Buy this book on Lulu.

This book is sold at cost. If you would like to support this project, you can send $5 (or any other amount) via PayPal. All money will be used to pay for third-party editing and some much-needed graphic design work.


Copyright © 2017-18 Greg Wilson.
All content made available under the Creative Commons - Attribution License.

CC-BY License

Generated 2018-07-19.

2) Building Mental Models

After reading this chapter, you will be able to

  • Explain the cognitive differences between novices and competent practitioners in terms of mental models, and the implications of these differences for teaching.
  • Define and differentiate formative and summative assessment.
  • Construct multiple-choice questions with plausible distractors that have diagnostic power.

The first task in teaching is to figure out who your learners are and what they already know. Our approach is based on the work of researchers like Patricia Benner, who studied how nurses progress from being novices to being experts [Benn2000]. Benner identified five stages of cognitive development that most people go through in a fairly consistent way. (We say “most” and “fairly” because human beings are highly variable; obsessing over how a few geniuses taught or learned isn’t generally useful.)

For our purposes, we can simplify Benner’s progression to three stages:

Novices

don’t know what they don’t know, i.e., they don’t yet have a usable mental model of the problem domain. As a result, they reason by analogy and guesswork, borrowing bits and pieces of mental models from other domains that seem superficially similar.

Competent practitioners

can do normal tasks with normal effort under normal circumstances because they have a mental model that’s good enough for everyday purposes. That model doesn’t have to be complete or accurate, just useful.

Experts

have mental models that include the complexities and special cases that competent practitioners’ do not. This allows experts to handle situations that are out of the ordinary, diagnose the causes of problems, and so on. Like competent practitioners, experts know what they don’t know and how to learn it; we will discuss expertise in more detail in Chapter 3.

So what is a mental model? As you may have gathered from the way we used the term above, it is a simplified representation of the most important parts of some problem domain that is good enough to enable problem solving. One example is the ball-and-spring models of molecules used in high school chemistry. Atoms aren’t actually balls, and their bonds aren’t actually springs, but the model does a good job of helping people reason about chemical compounds and their reactions. A more sophisticated model of an atom has a small central ball (the nucleus) surrounded by orbiting electrons. Again, it’s wrong, but useful.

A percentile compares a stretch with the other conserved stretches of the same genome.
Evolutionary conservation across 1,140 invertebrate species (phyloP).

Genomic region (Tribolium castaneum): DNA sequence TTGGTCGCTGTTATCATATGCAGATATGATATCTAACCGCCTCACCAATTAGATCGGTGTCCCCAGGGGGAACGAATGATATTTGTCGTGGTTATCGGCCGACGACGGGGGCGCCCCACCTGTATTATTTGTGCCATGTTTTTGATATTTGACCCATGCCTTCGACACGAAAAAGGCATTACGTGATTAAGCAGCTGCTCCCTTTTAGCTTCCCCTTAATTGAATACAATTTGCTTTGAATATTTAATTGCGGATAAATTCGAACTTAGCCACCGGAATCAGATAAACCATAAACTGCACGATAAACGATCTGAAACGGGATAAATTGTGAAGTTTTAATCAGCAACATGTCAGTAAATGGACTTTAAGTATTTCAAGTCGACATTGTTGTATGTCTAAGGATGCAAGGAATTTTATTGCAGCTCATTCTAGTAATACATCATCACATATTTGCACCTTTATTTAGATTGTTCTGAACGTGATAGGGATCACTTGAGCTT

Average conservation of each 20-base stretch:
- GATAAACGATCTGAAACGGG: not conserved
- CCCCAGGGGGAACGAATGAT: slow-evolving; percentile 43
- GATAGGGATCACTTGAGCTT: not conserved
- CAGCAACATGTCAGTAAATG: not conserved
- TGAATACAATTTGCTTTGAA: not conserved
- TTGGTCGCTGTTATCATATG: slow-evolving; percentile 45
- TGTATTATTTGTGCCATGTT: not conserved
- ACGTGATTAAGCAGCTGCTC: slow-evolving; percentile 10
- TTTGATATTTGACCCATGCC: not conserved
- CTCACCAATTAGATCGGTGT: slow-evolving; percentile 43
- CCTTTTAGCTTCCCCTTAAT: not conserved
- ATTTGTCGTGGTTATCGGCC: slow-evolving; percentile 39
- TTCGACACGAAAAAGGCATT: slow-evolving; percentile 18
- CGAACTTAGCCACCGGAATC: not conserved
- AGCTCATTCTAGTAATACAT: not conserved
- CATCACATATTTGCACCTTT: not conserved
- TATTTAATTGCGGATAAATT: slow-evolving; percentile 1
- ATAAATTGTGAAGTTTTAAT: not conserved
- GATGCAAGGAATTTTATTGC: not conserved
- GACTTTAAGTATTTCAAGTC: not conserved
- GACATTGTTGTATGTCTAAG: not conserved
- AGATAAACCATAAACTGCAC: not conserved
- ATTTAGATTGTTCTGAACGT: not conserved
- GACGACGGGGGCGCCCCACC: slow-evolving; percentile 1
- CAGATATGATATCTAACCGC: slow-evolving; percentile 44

One sign that someone is a novice is that the things they say are not even wrong, e.g., they think there’s a difference between programs they type in character by character and identical ones that they have copied and pasted. As Chapter 10 explains, it is very important not to make novices uncomfortable for doing this: until they have a better mental model, reasoning by (inappropriate) borrowing from their knowledge of other subjects is the best they can do.

Presenting novices with a pile of facts is counter-productive, because they don’t yet have a model to fit those facts into. In fact, presenting too many facts too soon can actually reinforce the incorrect mental model they’ve cobbled together—as [Mull2007a] observed in a study of video instruction for science students:

Students have existing ideas aboutphenomena before viewing a video. If the video presentsconcepts in a clear, well illustrated way, students believe they are learning but they do not engage with the media on a deep enough level to realize that what was is presented differs from their prior knowledge There is hope, however. Presenting students’ common misconceptions in a video alongside theconcepts has been shown to increase learning by increasing the amount of mental effort students expend while watching it.

Your goal when teaching novices should therefore be to help them construct a mental model so that they have somewhere to put facts. For example, Software Carpentry’s lesson on the Unix shell introduces fifteen commands in three hours. That’s one command every twelve minutes, which seems glacially slow until you realize that the lesson’s real purpose isn’t to teach those fifteen commands: it’s to teach paths, history, tab completion, wildcards, pipes, command-line arguments, and redirection. Until novices understand those concepts, the commands don’t make sense; once they do understand those concepts, they can quickly assemble a repertoire of commands.

The cognitive differences between novices and competent practitioners underpin the differences between two kinds of teaching materials. A tutorial’s purpose is to help newcomers to a field build a mental model; a manual’s role, on the other hand, is to help competent practitioners fill in the gaps in their knowledge. Tutorials frustrate competent practitioners because they move too slowly and say things that are obvious (though they are anything but obvious to novices). Equally, manuals frustrate novices because they use jargon and don’t explain things. This phenomenon is called the expertise reversal effect [Kaly2003], and is another reason you have to decide early on who your lessons are meant for.

A Handful of Exceptions

One of the reasons Unix and C became popular is that Kernighan et al’s trilogy [Kern1978,Kern1983,Kern1988] somehow managed to be good tutorials and good manuals at the same time. Ray and Ray’s book on Unix [Ray2014] and Fehily’s introduction to SQL [Fehi2008] are among the very few other books in computing that have accomplished this; even after re-reading them several times, I don’t know how they manage to do it.